It’s official. The internet freedom rules implemented by the Obama administration in 2015—known as net neutrality or Open Internet Order—are no longer in effect, as of June 11. It’s been a turbulent year fraught with wide-spread public outrage following the Federal Communications Commission (FCC) vote last December to repeal the net neutrality protections through the Restoring Internet Freedom Order.
Could these rules make a comeback? A bill looking to overturn the repeal made it through the Senate in a 52–47 vote in May; however, chances of further progress are slim, as the House and the President’s desk will prove to be substantial roadblocks. But public opinion may be enough to sway some votes. According to a recent Morning Consult survey, 60 percent of registered voters support net neutrality protections.
Additionally, several business segments are voicing their opinions, with the real estate industry being one of those most active in the fight against internet-based preferential treatment, which could lead to an unfair advantage for large real estate businesses.
The National Association of REALTORS® (NAR) has leveraged members’ voices, alongside political intelligence from their Advocacy Group, to showcase net neutrality as a significant part of their 2018 Federal Legislative and Regulatory Priorities.
“The business of real estate is increasingly conducted online, and NAR has concerns the FCC’s decision to roll back net neutrality could negatively impact the way consumers search for homes or how real estate is transacted,” Elizabeth Mendenhall, NAR president, told RISMedia. “With the net neutrality decision finalized today [at press time], NAR urges Congress and the FCC to work to ensure the internet remains a fair and open platform in which our 1.3 million members can freely share lawful content on the internet.”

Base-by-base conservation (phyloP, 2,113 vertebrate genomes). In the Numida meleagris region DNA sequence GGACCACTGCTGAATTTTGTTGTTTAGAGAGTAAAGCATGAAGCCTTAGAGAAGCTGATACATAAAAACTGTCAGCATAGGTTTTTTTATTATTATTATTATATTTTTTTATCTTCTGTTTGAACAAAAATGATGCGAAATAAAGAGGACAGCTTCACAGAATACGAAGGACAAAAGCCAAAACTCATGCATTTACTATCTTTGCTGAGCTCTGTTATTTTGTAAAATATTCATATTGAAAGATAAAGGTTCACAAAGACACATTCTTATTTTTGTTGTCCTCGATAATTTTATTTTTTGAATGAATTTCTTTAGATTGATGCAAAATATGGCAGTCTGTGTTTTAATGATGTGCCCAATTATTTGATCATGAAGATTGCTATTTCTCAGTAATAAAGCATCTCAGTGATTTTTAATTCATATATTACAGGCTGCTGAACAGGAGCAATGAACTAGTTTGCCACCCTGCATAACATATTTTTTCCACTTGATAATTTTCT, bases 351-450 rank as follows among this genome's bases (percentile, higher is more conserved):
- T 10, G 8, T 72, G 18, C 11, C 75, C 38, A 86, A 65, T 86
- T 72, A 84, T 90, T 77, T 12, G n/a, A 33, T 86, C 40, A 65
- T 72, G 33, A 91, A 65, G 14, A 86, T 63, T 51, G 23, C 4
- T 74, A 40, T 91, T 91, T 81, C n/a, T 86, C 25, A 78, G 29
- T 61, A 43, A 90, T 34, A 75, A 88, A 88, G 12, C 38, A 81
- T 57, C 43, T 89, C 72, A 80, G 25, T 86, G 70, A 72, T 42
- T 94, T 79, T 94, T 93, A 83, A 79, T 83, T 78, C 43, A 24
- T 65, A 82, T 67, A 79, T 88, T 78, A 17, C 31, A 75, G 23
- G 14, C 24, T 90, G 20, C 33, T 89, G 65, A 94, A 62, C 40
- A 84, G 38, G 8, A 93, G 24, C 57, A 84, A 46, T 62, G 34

While the federal protections are no longer in place, state legislation can still play a part in the way internet providers segment their broadband services. For example, several states, including New York, Washington and Montana, have passed state regulations that protect against payment-based favoring for content providers. And according to the National Conference of State Legislatures, as of May, 29 states have already introduced bills that enforce net neutrality principles.
Even within the FCC, there is a lack of consensus. Commissioner to the FCC, Jessica Rosenworcel, recently voiced her disapproval, and her promise to keep fighting for net neutrality, in a statement.
“Last year, I voted against the FCC’s decision to roll back our net neutrality rules. Today, the FCC’s misguided repeal of net neutrality goes into effect. This is bad news for all of us who rely on an open internet for so many facets of civic and commercial life,” said Rosenworcel. “Internet service providers now have the power to block websites, throttle services, and censor online content. They will have the right to discriminate and favor the internet traffic of those companies with whom they have pay-for-play arrangements and the right to consign all others to a slow and bumpy road. Plain and simple, thanks to the FCC’s rollback of net neutrality, internet providers have the legal green light, the technical ability and business incentive to discriminate and manipulate what we see, read and learn online.”
“If the arc of history is long, we are going to bend this toward a more just outcome. The momentum around the country—from small towns to big cities, from state houses to court houses, from governors’ executive actions to action in Congress—is proof the American people are not done fighting for an open internet. I’m proud to stand with them in that fight. We won’t stop today. It’s too important and our future depends on it,” she added.
Stay tuned to RISMedia for continuing coverage.
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